Dr. Goodarzi is author of Syria and Iran: Diplomatic Alliance and Power Politics in the Middle East (London: I.B. Tauris, 2009), and numerous articles and book reviews on the international relations of the Middle East. He holds a BA in international studies from the American University, an MA. in Arab studies from Georgetown University, and a doctorate in international relations from the London School of Economics.
Shigehisa Kasahara, a Japanese national, is a PhD researcher at the International Institute of Social Studies, the Hague, the Netherlands. Previously, he was a staff member of the United Nations Conference on Trade and Development secretariat from 1986 to 2013. During his professional career as an economist, he worked mostly in the area of research and publication for that organization, including on the flagship publications, Trade and Development Report and Economic Development in Africa Report. He was also a staff member of the Office of Secretary-General and chief of the director’s office for the Division of Africa, Least Developed Countries and Other Programmes.
He has frequently given lectures and presentations to undergraduate/graduate student groups visiting the UN as well as at other various locations (SIT in Geneva, SOAS in London, IDEAS in Makuhari, HUFS in Seoul, GSID in Nagoya, ISS in the Hague, etc.). He has been an advisor for students working on their research projects. His professional interests cover a wide range of international political economy: development economics, trade and development, international trade regimes, trade development diplomacy, the role of the state (development policy), regional integration, industrialization, East Asian development (the Flying Geese paradigm), Africa, Least Developed Countries (LDCs), foreign direct investment, and global value chains.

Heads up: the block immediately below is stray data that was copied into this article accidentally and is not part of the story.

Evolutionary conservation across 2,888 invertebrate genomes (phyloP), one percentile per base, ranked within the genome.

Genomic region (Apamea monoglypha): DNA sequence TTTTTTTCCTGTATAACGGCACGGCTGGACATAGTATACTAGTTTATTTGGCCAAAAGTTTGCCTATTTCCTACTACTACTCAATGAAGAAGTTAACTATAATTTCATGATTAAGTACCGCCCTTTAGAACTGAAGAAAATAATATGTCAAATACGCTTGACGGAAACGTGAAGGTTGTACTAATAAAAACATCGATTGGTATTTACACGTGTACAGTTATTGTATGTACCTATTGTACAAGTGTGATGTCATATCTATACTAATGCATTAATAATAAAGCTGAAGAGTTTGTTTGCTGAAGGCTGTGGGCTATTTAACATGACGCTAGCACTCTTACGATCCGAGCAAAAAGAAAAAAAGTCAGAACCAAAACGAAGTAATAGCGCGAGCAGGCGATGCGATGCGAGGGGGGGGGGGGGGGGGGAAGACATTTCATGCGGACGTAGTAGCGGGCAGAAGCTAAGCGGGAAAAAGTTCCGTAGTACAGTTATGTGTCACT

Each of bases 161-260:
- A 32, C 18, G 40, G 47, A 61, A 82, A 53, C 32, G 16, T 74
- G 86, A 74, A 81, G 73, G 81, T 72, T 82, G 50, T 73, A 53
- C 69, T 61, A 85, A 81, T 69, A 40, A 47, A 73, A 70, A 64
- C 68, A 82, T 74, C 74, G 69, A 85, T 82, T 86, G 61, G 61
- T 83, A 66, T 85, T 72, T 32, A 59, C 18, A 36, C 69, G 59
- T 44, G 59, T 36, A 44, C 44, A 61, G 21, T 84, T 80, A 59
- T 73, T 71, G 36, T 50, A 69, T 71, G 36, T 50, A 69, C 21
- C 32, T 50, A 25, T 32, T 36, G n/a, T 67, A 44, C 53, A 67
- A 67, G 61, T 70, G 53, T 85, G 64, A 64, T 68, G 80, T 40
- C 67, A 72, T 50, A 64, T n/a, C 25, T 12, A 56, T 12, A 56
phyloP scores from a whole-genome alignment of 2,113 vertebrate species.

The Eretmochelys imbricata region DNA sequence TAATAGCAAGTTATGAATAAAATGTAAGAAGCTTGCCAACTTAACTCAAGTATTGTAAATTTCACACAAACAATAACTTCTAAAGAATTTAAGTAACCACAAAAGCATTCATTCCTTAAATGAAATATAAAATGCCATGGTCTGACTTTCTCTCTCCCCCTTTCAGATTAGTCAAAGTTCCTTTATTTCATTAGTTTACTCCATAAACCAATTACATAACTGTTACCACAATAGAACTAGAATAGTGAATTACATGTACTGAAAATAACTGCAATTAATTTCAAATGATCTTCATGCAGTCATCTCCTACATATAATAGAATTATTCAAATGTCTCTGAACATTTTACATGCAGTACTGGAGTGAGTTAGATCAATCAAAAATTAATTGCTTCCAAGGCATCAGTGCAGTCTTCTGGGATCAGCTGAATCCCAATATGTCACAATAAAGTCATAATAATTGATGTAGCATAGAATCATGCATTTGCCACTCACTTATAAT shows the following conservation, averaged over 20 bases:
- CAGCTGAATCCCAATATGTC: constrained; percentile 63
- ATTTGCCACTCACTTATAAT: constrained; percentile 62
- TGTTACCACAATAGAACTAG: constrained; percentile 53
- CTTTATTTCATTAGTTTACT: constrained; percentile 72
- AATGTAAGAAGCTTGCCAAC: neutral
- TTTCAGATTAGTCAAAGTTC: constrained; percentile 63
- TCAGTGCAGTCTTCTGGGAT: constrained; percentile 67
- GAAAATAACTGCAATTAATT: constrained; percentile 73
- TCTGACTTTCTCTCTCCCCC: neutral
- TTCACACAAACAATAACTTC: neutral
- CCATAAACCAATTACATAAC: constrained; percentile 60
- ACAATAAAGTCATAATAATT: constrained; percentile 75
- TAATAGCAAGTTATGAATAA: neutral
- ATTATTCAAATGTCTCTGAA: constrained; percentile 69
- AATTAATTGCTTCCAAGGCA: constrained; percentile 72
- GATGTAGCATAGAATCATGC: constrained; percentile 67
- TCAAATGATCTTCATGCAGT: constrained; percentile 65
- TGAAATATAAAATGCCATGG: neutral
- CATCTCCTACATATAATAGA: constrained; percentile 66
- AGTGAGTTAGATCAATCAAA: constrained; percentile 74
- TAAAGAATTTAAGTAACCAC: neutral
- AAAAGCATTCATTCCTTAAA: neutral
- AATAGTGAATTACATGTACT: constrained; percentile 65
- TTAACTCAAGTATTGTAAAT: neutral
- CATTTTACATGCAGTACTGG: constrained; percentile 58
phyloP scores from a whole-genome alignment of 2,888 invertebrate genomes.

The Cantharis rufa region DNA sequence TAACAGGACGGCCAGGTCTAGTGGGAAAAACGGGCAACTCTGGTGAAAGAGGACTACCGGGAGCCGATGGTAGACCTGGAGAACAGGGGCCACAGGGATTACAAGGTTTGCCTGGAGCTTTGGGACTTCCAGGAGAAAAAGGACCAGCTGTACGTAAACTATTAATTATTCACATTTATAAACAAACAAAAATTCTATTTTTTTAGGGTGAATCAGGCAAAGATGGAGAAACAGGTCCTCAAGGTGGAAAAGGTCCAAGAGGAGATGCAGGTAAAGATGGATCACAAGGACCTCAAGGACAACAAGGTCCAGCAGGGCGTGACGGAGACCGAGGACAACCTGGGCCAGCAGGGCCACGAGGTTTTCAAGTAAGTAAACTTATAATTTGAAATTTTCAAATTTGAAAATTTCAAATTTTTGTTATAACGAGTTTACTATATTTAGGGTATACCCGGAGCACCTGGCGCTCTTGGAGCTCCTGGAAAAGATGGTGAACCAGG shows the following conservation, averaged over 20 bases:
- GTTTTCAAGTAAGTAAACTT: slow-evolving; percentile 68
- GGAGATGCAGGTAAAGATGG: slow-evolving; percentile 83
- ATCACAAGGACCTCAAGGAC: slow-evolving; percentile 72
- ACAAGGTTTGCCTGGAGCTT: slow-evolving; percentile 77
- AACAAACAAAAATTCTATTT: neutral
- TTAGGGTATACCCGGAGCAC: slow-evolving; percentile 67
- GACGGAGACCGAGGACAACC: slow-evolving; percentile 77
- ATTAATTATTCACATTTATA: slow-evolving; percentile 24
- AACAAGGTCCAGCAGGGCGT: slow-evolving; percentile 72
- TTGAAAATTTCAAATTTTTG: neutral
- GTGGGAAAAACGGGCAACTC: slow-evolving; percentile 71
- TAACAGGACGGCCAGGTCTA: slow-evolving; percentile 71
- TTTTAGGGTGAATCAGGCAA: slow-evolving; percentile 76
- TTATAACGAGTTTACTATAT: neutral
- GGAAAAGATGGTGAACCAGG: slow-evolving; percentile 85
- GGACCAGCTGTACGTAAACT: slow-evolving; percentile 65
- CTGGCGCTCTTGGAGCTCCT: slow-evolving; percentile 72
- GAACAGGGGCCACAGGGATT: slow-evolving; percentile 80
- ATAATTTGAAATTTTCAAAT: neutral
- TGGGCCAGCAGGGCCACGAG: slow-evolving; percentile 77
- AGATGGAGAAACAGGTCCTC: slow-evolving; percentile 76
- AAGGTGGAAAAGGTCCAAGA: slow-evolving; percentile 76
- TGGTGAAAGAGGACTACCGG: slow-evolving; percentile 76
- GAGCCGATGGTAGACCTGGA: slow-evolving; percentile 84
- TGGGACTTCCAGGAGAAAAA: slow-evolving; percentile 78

He obtained BA in economics and political science from Grand Valley State University in Michigan, US; an MA in International Affairs from the School of International Service at the American University in Washington, DC; and an MA, ABD in Economics from the New School for Social Research, New York, US.
Shuaiha “Wallace” Cheng, PhD
Dr. Shuaihua ‘Wallace’ Cheng is the Managing Director of the Global Economic Governance Initiatives at the International Centre for Trade and Sustainable Development (ICTSD), Member of ICTSD Operation and Programme and Strategy Board. Currently, he co-manages WTO Post-Nairobi Programme and China, G20 and Global Economic Governance, New Industrial Policy Group, the E15 Initiative in partnership with the World Economic Forum. Dr. Cheng is also Adjunct Professor at the University of International Business and Economics (Beijing), Associate Editor of Advances in Climate Change Research Journal of China National Climate Change Centre (Beijing), Member of Asia Society’s Asia 21 Advisory Committee (New York), and Member of the Evian Group Working Group on Trade (Lausanne). Before joining ICTSD, he was an economist at the Shanghai Municipal Government Development Research Centre and Board Secretary of the Shanghai WTO Affairs Consultation Center. Dr. Cheng is Yale World Fellow (2015), Asia 21 Young Leader (2007), British Chevening Scholar (2005), Salzburg Seminar Fellow (2000).